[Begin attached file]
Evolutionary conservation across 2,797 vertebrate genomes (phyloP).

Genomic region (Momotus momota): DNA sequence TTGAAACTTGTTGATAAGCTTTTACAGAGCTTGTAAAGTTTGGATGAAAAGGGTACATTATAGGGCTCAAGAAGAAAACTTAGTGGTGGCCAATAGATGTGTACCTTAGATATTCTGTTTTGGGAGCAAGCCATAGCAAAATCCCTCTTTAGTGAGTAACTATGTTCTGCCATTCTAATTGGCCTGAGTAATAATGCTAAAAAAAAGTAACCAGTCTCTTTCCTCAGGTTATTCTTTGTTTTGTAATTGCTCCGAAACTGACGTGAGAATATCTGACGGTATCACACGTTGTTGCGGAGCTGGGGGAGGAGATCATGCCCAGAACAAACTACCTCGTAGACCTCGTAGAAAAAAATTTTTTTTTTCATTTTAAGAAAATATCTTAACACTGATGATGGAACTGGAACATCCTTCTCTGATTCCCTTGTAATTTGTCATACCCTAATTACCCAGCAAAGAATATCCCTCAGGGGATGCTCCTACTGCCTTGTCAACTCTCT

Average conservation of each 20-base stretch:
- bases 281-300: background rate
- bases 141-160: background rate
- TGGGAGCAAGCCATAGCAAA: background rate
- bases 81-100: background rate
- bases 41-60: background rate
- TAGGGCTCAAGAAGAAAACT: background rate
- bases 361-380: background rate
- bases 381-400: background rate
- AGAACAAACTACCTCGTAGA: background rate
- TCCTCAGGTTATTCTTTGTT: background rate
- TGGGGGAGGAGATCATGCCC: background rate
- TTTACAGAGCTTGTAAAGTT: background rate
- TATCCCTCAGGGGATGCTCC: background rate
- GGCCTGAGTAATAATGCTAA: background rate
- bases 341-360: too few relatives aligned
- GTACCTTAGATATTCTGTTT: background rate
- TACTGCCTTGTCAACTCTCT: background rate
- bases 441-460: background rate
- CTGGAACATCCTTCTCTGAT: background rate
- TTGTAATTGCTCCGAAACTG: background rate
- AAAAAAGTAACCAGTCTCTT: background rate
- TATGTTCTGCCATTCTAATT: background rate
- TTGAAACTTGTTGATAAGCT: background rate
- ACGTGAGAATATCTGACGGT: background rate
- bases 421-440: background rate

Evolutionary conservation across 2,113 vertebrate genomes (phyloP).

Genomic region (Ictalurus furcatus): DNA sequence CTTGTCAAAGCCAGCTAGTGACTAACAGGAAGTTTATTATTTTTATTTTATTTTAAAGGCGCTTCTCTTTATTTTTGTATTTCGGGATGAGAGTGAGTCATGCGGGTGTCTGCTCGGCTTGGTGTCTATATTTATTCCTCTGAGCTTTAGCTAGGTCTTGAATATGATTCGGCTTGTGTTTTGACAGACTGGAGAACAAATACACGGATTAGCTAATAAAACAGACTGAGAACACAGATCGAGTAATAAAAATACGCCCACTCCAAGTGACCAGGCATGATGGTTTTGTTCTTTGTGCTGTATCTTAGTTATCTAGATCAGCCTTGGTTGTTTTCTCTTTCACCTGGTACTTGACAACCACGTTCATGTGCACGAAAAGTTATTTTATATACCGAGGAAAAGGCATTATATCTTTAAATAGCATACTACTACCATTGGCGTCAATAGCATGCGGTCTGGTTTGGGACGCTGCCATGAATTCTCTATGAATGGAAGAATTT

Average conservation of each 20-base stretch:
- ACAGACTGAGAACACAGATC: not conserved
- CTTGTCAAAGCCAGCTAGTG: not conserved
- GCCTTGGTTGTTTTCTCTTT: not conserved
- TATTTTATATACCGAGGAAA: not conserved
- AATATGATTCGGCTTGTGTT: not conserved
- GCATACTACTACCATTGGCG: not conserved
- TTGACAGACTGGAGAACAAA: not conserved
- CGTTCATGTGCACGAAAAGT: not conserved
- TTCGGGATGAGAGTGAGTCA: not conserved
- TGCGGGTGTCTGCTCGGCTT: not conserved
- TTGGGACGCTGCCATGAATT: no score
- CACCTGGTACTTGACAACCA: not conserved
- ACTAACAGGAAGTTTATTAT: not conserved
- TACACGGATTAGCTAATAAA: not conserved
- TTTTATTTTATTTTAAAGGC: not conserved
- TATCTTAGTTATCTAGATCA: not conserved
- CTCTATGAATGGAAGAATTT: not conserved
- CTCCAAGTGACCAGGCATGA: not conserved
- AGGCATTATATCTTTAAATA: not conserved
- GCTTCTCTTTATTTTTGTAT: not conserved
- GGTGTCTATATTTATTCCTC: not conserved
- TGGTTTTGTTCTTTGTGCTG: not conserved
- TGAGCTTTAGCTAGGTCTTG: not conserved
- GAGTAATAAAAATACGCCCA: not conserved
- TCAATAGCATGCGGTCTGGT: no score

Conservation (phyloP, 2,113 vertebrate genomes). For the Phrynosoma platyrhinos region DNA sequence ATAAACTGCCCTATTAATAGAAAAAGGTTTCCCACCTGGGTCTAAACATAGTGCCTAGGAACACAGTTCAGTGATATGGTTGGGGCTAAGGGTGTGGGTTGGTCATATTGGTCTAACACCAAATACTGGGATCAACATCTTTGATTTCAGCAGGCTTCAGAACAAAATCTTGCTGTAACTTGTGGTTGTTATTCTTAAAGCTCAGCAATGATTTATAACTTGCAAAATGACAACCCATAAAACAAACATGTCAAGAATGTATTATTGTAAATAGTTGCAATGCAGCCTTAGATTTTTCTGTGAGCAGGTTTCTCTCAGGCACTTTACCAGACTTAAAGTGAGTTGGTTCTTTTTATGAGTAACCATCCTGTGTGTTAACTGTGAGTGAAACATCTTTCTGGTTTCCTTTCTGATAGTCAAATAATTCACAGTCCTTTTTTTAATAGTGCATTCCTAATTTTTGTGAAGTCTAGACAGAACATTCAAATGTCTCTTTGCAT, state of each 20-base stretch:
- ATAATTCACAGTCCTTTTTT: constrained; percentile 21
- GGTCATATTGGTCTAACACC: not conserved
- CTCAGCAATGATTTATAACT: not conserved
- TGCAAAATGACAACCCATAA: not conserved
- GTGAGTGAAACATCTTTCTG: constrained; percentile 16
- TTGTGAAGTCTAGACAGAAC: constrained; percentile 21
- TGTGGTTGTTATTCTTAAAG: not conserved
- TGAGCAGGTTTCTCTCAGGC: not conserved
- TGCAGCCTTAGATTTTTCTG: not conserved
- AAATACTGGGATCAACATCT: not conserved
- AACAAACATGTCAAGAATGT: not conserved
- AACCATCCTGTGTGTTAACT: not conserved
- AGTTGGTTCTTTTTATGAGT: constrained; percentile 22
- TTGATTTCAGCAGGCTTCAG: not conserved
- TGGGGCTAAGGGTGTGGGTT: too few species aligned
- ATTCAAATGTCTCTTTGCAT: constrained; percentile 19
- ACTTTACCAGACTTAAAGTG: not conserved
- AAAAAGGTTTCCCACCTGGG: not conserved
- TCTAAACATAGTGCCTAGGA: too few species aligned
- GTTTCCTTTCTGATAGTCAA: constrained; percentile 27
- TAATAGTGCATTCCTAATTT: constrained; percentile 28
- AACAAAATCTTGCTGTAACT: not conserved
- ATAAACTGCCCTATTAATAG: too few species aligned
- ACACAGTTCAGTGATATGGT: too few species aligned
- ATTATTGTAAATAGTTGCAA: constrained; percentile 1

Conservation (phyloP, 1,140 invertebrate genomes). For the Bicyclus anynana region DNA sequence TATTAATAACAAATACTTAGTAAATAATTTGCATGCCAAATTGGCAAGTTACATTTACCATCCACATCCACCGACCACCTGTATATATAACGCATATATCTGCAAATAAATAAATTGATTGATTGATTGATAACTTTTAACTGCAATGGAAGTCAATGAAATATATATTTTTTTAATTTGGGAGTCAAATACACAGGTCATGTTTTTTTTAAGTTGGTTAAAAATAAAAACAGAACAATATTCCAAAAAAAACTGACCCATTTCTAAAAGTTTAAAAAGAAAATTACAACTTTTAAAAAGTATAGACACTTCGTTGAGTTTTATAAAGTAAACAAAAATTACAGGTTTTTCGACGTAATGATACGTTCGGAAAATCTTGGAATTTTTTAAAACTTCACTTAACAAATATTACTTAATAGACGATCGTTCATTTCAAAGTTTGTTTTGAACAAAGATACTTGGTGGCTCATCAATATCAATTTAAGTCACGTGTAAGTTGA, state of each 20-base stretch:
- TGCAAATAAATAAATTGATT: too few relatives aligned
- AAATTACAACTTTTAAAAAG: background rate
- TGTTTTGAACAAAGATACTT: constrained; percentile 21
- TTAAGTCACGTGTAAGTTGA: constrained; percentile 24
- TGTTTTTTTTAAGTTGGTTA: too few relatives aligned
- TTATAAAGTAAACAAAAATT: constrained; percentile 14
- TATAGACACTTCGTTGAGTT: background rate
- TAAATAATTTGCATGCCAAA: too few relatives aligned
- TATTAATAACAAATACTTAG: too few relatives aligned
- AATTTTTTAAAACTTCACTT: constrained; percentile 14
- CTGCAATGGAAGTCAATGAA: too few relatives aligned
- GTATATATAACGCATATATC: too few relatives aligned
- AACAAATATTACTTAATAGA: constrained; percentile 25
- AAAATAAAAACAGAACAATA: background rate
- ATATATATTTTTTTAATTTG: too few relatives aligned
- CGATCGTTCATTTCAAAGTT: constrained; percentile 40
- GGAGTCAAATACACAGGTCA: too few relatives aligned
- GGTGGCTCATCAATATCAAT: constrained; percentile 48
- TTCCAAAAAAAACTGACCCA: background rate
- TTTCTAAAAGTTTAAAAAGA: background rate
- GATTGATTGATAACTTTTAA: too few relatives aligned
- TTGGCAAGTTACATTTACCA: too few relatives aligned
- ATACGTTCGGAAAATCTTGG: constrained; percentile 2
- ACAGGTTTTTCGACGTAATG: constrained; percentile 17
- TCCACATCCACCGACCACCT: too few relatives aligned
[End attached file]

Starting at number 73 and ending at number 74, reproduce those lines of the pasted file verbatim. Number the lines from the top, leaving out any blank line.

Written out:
- ATTCAAATGTCTCTTTGCAT: constrained; percentile 19
- ACTTTACCAGACTTAAAGTG: not conserved